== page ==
Who was/is Ella Mae Morse ? - CDs, Vinyl LPs, DVD and more
Ella Mae Morse
Ella Mae Morse was one of the most exciting vocalists of the 1940s and 50s, a hard-to-classify, Texas-born white singer who knocked everyone out with her hip, black-inflected vocals from the moment she hit the scene as a seventeen-year-old with boogie pianist Freddie Slack's Orchestra in 1942. Her vocal that year on the huge hit Cow Cow Boogie, quickly established her as a name, and dozens of hits followed, both with Slack and under her own name. Sides like the Buzz Me, The House Of Blue Lights, Pig Foot Pete, The Blacksmith Blues remain classics, and The House Of Blue Lights, in particular, has been hailed as one of the seminal recordings in rock and roll history. Uncommonly versatile, Ella Mae could handle anything, from jazz to country, from R&B to lush pop. As she herself has said, "Cliffie Stone said, 'You're a country singer.' And Benny Carter said, 'You're a jazz singer.' T-Bone Walker said, 'You're a rock and roll-blues singer.'"
She was all of the above and then some: an instinctive, insouciant, sexy stylist with an innate feel for the blues that colored and characterized virtually everything she sang. Ella Mae Morse's entire output over her fifteen year tenure with Capitol Records (1942-1957), a label she helped put on the map, is here, including the hits mentioned above and dozens of others - well over a hundred sides on five CDs, including over twenty songs never before released, all beautifully remastered from the original masters. With orchestras and combos led by Billy May, Nelson Riddle, Dave Cavanaugh and others, among the incredible, stellar cast of jazz, blues and country stalwarts accompanying her are, in addition to Freddie Slack: Benny Carter, Barney Kessel, Gerald Wiggins, Pete Johnson, Jimmy Rowles, Red Callender, Al Hendrickson, Jimmy Bryant & Speedy West, Alvin Stoller, and countless others.
After her mentor, the songwriter, singer and co-owner of Capitol Records, Johnny Mercer, told her that a certain song she wanted to record wasn’t "her type" of tune, a frustrated Ella Mae Morse responded with typical pluck. "'What is my type of song?’ Cliffie Stone said, 'You’re a country singer.’ And Benny Carter said, 'You’re a jazz singer.’ T-Bone Walker said, 'You’re a rock and roll, blues black singer -- that’s what you are." They were all right -- and that versatility was both Morse’s greatest asset and her biggest problem.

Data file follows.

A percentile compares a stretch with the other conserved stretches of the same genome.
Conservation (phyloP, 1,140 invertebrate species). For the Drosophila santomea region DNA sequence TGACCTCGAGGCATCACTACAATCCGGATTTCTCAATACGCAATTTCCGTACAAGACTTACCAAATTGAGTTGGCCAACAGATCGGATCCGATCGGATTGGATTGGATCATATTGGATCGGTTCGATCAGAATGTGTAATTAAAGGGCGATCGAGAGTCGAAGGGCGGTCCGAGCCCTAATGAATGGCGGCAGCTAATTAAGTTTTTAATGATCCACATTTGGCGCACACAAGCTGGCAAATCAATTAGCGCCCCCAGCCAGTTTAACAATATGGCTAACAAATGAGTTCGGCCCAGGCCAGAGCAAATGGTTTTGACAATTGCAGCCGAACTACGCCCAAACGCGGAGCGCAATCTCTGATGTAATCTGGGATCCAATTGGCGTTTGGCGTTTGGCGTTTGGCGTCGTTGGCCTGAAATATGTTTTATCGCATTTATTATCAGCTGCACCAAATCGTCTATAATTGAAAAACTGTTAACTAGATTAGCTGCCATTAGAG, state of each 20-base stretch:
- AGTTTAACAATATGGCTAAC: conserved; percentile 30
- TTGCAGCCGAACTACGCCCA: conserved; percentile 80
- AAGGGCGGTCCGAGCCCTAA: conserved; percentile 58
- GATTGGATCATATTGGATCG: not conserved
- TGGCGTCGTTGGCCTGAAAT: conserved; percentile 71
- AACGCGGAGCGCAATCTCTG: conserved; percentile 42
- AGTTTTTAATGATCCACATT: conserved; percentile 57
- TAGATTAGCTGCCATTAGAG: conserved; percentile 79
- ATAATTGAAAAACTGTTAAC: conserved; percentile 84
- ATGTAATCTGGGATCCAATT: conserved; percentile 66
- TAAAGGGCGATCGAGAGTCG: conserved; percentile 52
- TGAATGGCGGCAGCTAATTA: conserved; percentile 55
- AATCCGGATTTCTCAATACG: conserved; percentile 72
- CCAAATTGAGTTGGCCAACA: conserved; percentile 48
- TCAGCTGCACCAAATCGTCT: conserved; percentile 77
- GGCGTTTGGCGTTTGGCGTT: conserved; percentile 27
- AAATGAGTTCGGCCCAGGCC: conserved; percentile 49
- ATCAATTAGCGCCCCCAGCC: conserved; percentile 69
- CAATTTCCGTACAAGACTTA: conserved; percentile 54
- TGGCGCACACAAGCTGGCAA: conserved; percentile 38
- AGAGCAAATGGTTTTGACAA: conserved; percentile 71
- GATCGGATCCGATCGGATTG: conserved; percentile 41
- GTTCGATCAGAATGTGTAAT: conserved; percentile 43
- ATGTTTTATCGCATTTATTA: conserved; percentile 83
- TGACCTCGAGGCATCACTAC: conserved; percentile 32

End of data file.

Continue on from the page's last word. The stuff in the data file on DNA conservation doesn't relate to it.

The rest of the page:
Ella Mae Morse had an odd career, filled with brief hiatuses to have children and longer breaks to raise them. A star before she was twenty, she was a consistent and popular performer for several decades beyond that, even if she arguably never quite fulfilled the promise of her 1942 breakthrough hit Cow Cow Boogie. Her versatility, coupled with the several stylistic shifts occasioned by, among other things, a four year layoff and changing tastes, often made it difficult for fans and historians to categorize her and for her record label Capitol to market her.
Morse came of age in the Swing Era and her own tastes tended toward blues-tinged swing jazz and torchy ballads, but Cow Cow Boogie aside, she has ironically been less remembered for her early forays in these styles than for her 1950s stabs at R&B, rock 'n' roll and hillbilly boogie. She has generally been ignored in serious jazz studies, dismissed by one critic as a "flyweight." Fans of early rock 'n' roll and related styles, however, have embraced her. This fact somewhat puzzled the engaging and open Morse, who was game to try anything, but it has been largely responsible for a steady stream of LP and CD reissues over the years. These culminated in Bear Family’s wonderful 5 CD box set, 'Barrelhouse, Boogie & The Blues,' which collected all of Morse’s solo recordings during her tenure with Capitol from 1942-57.
This collection gathers many of Morse’s rocking and most hard-swinging sides, as compiled by the noted music historian Bill Millar. It runs the gamut, from the jivey, swing novelty that made Morse a star, Cow Cow Boogie, to covers of classic early '50s R &B and early rock 'n' roll like Money Honey, Have Mercy Baby and Ain’t That A Shame. The telling link between these two styles were classic, forward-looking piano and vocal showcases from the early postwar period like The House Of Blue Lights and A Little Further Down The Road A Piece, many of them cut with Freddie Slack, the boogie woogie stylist with whom Morse had originally hit the big time.